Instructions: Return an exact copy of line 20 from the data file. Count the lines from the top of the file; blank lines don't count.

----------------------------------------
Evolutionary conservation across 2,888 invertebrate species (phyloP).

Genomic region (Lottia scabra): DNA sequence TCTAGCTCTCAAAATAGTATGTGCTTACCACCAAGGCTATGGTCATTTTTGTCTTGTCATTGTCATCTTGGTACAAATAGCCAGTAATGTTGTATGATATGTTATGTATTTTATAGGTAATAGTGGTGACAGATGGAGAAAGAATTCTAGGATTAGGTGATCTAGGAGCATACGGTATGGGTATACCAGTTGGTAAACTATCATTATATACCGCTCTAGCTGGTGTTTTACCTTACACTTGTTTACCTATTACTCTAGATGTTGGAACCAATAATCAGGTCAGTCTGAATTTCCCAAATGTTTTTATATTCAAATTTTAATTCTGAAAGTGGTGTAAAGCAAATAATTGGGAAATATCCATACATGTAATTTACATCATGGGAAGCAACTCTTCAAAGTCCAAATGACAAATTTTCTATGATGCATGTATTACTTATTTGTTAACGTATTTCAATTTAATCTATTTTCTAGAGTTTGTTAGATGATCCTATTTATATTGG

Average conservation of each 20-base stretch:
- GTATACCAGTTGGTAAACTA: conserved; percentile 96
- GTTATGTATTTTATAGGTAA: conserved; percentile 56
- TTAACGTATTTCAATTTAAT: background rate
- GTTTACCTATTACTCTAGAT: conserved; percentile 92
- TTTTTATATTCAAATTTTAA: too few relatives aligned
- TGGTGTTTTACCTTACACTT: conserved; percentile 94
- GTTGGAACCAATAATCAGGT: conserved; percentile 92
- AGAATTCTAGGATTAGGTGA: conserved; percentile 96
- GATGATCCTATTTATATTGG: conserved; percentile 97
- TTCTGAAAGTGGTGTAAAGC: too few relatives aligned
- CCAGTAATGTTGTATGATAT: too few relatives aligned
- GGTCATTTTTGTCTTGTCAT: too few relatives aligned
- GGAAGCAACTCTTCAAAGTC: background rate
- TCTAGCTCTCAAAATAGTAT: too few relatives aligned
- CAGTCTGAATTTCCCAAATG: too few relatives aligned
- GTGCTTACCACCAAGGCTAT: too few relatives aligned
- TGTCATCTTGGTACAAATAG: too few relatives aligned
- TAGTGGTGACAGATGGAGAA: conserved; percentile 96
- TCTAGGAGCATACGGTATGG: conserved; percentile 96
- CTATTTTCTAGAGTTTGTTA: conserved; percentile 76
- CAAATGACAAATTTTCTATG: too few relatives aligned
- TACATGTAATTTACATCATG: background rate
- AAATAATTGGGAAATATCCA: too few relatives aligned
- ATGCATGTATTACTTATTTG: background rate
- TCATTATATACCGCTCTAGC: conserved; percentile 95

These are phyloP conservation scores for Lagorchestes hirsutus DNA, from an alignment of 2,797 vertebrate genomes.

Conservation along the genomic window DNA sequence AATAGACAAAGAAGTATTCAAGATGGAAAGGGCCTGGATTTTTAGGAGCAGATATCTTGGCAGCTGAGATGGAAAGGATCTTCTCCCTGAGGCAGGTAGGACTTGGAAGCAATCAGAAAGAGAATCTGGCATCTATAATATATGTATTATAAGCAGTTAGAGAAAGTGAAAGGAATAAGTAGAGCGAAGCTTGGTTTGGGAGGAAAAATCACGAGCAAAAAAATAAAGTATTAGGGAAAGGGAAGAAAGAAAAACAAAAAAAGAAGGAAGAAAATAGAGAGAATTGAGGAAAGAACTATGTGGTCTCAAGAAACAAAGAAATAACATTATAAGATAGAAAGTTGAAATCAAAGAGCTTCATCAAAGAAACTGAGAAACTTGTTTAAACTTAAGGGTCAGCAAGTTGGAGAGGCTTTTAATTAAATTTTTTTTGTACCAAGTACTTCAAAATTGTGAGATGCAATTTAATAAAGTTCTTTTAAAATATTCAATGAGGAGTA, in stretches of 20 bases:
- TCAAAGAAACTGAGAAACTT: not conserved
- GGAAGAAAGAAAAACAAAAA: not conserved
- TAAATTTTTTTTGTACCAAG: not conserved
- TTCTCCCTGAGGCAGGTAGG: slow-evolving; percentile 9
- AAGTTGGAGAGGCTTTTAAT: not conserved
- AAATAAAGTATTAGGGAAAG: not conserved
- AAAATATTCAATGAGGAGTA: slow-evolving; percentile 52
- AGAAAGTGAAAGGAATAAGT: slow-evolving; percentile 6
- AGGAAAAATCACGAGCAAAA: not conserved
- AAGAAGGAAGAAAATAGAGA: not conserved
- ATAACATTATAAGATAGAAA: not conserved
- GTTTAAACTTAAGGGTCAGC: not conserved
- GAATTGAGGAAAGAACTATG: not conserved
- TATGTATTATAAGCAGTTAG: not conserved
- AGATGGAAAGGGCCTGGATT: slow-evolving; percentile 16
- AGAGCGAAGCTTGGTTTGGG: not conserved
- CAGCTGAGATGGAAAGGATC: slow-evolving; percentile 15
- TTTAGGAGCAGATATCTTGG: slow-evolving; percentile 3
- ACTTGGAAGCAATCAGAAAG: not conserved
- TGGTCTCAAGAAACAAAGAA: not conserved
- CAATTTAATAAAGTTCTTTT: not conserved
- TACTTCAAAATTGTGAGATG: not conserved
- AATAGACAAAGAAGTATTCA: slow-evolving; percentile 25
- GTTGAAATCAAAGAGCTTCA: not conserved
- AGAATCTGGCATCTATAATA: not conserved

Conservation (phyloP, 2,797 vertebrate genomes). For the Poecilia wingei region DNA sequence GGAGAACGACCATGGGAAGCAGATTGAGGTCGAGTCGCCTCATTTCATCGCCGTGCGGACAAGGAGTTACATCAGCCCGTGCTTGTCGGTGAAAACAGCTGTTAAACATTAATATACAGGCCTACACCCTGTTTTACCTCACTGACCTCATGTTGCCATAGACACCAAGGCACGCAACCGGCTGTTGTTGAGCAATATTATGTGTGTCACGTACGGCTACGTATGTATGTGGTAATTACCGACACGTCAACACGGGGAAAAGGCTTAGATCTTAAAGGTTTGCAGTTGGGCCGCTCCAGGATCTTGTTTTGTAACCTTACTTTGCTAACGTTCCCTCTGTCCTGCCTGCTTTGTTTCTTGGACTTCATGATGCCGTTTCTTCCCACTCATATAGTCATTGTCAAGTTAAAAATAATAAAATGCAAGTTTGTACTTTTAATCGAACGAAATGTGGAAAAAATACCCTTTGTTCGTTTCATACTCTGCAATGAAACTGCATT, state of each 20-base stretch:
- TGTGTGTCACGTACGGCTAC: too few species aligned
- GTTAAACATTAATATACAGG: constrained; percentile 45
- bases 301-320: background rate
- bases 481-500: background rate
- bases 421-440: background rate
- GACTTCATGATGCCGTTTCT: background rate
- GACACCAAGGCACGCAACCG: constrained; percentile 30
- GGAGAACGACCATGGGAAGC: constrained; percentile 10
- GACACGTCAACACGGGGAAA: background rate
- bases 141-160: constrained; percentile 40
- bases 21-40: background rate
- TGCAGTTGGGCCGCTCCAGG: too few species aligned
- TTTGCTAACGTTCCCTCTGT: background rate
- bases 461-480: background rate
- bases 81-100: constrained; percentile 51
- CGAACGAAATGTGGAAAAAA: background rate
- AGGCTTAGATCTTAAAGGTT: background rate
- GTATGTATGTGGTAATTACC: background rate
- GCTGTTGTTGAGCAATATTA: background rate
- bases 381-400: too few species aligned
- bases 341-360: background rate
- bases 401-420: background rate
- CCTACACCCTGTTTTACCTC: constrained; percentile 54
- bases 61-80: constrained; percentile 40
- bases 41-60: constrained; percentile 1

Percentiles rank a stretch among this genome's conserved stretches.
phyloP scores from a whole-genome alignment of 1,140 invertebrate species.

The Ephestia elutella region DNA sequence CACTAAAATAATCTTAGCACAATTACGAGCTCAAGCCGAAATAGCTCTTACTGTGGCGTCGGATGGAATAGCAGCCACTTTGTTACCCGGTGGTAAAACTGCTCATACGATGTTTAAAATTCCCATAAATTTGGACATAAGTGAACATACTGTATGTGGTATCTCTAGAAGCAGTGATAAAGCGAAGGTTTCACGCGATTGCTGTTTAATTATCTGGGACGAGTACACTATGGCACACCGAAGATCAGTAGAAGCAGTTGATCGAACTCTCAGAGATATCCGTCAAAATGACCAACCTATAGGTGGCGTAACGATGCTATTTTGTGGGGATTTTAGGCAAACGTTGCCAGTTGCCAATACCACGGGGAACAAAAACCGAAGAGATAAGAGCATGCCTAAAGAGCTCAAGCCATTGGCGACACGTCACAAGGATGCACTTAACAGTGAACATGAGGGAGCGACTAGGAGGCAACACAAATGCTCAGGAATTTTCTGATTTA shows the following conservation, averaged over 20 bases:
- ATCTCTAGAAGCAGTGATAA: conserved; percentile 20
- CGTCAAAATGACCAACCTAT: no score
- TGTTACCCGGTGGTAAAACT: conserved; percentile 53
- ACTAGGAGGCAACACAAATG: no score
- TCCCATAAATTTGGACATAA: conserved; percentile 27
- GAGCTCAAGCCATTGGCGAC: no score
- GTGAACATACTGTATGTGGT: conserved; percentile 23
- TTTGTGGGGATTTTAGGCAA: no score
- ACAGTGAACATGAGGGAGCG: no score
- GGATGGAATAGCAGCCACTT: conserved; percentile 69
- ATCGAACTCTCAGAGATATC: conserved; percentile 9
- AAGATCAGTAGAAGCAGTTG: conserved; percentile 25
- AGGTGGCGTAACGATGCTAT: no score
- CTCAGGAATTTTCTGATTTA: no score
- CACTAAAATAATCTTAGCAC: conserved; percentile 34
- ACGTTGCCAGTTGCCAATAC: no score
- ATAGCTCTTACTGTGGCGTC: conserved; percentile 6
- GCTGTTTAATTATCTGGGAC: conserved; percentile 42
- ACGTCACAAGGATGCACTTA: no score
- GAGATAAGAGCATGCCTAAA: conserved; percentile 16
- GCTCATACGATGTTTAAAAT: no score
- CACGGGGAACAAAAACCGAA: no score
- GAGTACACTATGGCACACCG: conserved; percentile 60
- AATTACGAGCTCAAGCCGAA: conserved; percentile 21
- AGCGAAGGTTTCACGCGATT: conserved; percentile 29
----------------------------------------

- TGTCATCTTGGTACAAATAG: too few relatives aligned